Before the pandemic, economic growth was decelerating as confirmed by a decline in world trade in 2019, one of the few yearly declines in the history of this series. While the huge debt financed programs were a response to the pandemic, the end result is that global nonfinancial debt increased to a record 282% of GDP in 2020. The 37% surge of debt relative to GDP was also a record. While this debt may be politically popular and socially necessary, it will weaken growth and inflation after a transitory spurt, which will lead to even more disappointing business conditions than existed prior to the pandemic.
The actual global debt situation may be worse than these numbers indicate because they include China, the world’s second largest economy. Scholarly forensic research indicates that Chinese GDP is overstated by at least 18%. Thus, the official Chinese debt to GDP ratio is suppressing the global numbers. A comparative analysis of money velocity confirms the suspicion about the Chinese figures. Money velocity in China in 2020 was 0.44 versus 1.19 in the U.S. Admittedly money and debt are not identical, but they are opposite sides of the balance sheet and the glaring gap is too much to be ignored.
Here is a link to the full report.
Something that has been troubling me for a while is why has China chosen now as the time to clamp down on Alibaba and Ant Financial’s massive money market fund. The rationale that it was politically motivated and that the firm has become too big and powerful for the comfort of the Communist Party is tempting and probably holds some truth. However, the bigger question is whether the financial system needs to reabsorb the flows and be refortified because the debt overhang is much larger than investors are willing to give credence to?
China’s growth has been sustained through debt expansion for more than a decade. In that time the creation of a services economy has helped to improve productivity. That has helped to blunt the impact of rising debt on growth, but the longer it goes on for the greater the challenge to sustaining productivity growth. Costs are rising across the board in China and the bet is the global supply chain snarls that are boosting commodity and shipping prices are temporary. That’s certainly the view of central banks. The challenge is that “transitory” could last a year or two and the potential passage of the Biden administrations massive spending packages is likely to have a significant bearing on perceptions of inflation.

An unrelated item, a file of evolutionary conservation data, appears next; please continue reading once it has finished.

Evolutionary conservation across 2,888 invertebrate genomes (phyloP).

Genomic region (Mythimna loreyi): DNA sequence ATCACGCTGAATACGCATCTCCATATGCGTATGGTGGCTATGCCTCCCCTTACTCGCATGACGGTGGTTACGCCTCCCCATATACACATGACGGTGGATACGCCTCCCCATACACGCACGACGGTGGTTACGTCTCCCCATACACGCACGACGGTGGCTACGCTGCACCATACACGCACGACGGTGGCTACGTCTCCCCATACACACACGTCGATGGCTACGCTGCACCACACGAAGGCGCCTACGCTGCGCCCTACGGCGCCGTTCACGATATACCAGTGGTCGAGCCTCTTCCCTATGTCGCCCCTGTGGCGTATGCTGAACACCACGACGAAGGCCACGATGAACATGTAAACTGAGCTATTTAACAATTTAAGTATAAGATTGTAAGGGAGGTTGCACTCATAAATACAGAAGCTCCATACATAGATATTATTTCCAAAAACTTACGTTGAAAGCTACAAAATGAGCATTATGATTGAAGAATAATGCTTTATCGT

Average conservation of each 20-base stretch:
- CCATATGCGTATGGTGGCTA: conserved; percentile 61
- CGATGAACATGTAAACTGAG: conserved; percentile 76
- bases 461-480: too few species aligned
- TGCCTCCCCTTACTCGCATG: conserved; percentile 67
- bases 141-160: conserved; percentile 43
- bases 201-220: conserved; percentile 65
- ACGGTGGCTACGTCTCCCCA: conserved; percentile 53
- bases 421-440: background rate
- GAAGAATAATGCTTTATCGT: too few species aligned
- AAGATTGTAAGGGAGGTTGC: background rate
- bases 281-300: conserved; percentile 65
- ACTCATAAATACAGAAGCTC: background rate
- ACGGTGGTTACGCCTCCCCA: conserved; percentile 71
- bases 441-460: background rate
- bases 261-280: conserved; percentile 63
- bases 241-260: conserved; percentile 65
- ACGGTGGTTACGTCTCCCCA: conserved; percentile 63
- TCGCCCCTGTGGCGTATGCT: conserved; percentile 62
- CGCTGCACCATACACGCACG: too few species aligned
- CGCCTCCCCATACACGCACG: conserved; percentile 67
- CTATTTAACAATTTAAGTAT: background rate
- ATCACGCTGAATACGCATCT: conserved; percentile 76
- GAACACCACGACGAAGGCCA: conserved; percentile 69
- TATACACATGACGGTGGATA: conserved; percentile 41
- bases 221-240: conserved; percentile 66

China’s growth oriented ChiNext Index has rebounded in line with the US IPO ETF over the last week. That suggests the global theme of investing in speculative growth is still intact as the big central banks (Fed, ECB, BoJ, BoC, BoE and SNB) remain reluctant to raise rates or significantly reduce stimulus.
Treasury prices continue to hold the 132 area and may be putting in a higher reaction low. In a secular bull market bulls are conditioned to buy the dip. There has certainly been a dip and the central bank is saying in plain English they do not expect inflationary pressures to persist indefinitely. That suggests there is still scope for a further reversionary rally but I’d be a lot more comfortable with my long position if today’s low holds.
The Bloomberg Dollar Index continues to trade back down towards the January through late February lows. This longer-term chart pattern has Type-3 top formation characteristics which suggests the Dollar has a long way to fall from here. More than any other factor, the potential for significant Dollar weakness represents the biggest catalyst for Fed actions to support Treasury prices. The last thing the US government needs is spiking yields as spending ramps up.